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@kas1e

It could have something to do with this (from just looking at it for one minute, so this could be very very wrong):

In unistd_getcwd:

188                 if(__translate_amiga_to_unix_path_name(&path_name,&buffer_nti) != 0
189                     goto out;


In unistd_translatea2u.c:

60     if(len >= (int)sizeof(nti->substitute))  
61     {  
62         D(("path name '%s' is too long (%ld characters total; maximum is %ld)!",name,len,sizeof(nti->substitute)-1));  
63   
64         __set_errno
(ENAMETOOLONG);  
65         goto out;


where nti is:

398 struct name_translation_info 
399 

400     char    substitute[MAXPATHLEN]; 
401     char *  original_name
402     int     is_root
403 };


...and MAXPATHLEN:

include/stdio.h:#define MAXPATHLEN PATH_MAX


...and PATH_MAX:

include/limits.h:#define PATH_MAX 1024

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Re: getcwd() issue or bad usage ?
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@sTix

Newlib uses the same path translation so I doubt it. It just means that if you have the unix path semantics enabled (-lunix) there is little to no benefit from using a buffer larger than PATH_MAX bytes.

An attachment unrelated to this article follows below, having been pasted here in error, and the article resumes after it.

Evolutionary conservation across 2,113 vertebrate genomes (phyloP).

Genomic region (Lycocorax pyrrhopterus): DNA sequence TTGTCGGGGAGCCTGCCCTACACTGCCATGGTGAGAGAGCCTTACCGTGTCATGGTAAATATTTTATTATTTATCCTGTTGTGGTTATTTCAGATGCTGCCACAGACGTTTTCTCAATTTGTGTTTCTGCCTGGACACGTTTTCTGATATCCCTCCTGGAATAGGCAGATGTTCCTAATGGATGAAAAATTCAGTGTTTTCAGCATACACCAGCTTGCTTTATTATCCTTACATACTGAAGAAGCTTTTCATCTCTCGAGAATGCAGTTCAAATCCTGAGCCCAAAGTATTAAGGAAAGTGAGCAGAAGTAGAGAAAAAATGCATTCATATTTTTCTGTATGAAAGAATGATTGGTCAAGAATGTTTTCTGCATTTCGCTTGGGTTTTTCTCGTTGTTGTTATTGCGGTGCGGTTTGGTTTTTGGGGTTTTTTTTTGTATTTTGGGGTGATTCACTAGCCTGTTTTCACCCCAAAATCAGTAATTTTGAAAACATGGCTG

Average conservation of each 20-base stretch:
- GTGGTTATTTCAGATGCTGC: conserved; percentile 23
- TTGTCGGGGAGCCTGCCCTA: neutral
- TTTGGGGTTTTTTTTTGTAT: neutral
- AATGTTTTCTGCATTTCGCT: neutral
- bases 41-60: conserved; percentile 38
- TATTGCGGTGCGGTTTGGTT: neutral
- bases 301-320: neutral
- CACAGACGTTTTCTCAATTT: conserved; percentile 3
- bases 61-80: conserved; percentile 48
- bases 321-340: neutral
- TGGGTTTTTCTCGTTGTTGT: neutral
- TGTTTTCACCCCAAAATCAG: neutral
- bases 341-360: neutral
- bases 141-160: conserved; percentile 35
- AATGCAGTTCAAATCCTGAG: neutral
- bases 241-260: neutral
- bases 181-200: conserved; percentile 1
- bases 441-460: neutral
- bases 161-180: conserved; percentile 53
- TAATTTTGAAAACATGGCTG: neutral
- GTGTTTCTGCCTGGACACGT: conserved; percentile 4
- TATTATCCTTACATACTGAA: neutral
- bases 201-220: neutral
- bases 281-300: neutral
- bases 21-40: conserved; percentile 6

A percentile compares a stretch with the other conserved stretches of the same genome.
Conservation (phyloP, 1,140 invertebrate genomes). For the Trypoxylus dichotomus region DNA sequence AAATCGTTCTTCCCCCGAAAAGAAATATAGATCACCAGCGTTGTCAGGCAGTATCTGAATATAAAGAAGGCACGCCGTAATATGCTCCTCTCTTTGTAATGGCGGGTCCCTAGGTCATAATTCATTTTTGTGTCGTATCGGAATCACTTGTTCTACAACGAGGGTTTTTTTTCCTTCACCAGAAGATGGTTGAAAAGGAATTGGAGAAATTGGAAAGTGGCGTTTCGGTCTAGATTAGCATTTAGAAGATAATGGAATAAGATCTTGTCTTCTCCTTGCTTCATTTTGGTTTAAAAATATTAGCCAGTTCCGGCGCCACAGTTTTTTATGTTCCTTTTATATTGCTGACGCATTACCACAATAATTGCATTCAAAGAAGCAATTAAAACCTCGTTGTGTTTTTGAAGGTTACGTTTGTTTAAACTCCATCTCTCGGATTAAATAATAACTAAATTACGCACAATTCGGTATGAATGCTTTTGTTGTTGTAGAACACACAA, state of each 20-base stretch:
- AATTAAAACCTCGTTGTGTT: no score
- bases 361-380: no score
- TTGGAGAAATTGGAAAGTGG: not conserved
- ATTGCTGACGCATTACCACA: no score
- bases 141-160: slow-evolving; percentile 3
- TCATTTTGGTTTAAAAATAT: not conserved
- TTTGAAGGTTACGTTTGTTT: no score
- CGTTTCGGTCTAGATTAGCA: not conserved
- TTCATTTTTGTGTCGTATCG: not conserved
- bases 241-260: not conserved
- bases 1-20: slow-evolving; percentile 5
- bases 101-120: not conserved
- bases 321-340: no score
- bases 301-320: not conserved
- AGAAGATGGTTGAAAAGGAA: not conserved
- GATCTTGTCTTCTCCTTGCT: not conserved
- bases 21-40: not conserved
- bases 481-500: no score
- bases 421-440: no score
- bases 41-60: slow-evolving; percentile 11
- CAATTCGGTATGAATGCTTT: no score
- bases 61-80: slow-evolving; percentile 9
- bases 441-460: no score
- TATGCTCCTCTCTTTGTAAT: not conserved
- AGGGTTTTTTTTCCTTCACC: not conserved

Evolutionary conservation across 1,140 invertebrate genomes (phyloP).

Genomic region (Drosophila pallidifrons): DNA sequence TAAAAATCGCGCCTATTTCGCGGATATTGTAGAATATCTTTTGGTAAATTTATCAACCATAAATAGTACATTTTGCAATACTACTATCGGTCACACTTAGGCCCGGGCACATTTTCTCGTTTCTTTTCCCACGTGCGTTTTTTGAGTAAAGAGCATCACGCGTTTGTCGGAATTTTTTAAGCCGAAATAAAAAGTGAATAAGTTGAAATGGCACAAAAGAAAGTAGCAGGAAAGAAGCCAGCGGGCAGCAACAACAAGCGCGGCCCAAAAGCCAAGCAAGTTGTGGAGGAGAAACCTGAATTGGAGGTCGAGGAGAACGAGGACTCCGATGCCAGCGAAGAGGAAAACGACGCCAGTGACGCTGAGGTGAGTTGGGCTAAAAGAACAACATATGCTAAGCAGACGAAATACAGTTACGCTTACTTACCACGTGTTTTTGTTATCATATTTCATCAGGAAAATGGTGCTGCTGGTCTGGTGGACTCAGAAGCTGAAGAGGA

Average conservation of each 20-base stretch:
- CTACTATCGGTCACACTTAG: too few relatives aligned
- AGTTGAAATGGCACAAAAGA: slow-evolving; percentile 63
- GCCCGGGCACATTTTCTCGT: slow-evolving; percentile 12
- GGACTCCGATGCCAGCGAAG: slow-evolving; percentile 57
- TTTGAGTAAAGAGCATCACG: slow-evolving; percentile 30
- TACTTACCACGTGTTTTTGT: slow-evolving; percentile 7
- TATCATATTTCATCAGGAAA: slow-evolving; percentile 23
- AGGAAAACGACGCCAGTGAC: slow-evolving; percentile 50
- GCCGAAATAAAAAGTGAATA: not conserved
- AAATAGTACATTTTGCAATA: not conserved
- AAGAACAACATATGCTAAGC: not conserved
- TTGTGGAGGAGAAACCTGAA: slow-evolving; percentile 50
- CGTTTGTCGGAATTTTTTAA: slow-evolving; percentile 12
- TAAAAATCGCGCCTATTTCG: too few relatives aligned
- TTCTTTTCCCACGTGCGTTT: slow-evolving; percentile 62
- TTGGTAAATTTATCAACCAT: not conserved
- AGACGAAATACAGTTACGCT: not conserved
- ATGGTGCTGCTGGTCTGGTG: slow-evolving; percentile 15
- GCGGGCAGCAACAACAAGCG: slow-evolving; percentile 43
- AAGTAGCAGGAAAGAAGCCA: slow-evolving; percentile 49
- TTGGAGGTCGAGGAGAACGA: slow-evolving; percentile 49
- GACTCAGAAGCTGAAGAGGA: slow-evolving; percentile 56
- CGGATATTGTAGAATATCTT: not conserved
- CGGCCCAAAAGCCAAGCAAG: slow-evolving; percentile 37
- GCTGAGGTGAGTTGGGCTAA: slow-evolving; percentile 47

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Re: getcwd() issue or bad usage ?
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@salass00

Ah, it's just that it was the only source of ENAMETOOLONG that I could find.

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Re: getcwd() issue or bad usage ?
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i've fixed it in clib2 beta3 branch. And i've added getwd and get_current_dir_name too

i'm really tired...
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Re: getcwd() issue or bad usage ?
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@sTix

Actually there is a difference between newlib and clib2 getcwd() in that newlib getcwd() will return the AmigaOS style path if __translate_amiga_to_unix_path_name() fails whereas clib2 will just return an error. Still doesn't explain why it works when the buffer size is 1024.

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Re: getcwd() issue or bad usage ?
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@All
Thanks for time !

@Andrea
Cool ! More bugs fixed the better clib2 are , thanks !

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Re: getcwd() issue or bad usage ?
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@salass00
In the current public SDK there does seem to be room for confusion about path sizes:

limits.h in clib2 has " #define PATH_MAX 1024 "
limits.h in clib2 has "define _POSIX_PATH_MAX 255 "

sys/limits.h in newlib has " #define PATH_MAX 1024 "

dos.h has this:
/* Recommended space to hold any AmigaDOS UTF-8 path specification. (in bytes) */
#define MAX_DOS_PATH 4000

Amiga X1000 with 2GB memory & OS 4.1FE + Radeon HD 5450

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Re: getcwd() issue or bad usage ?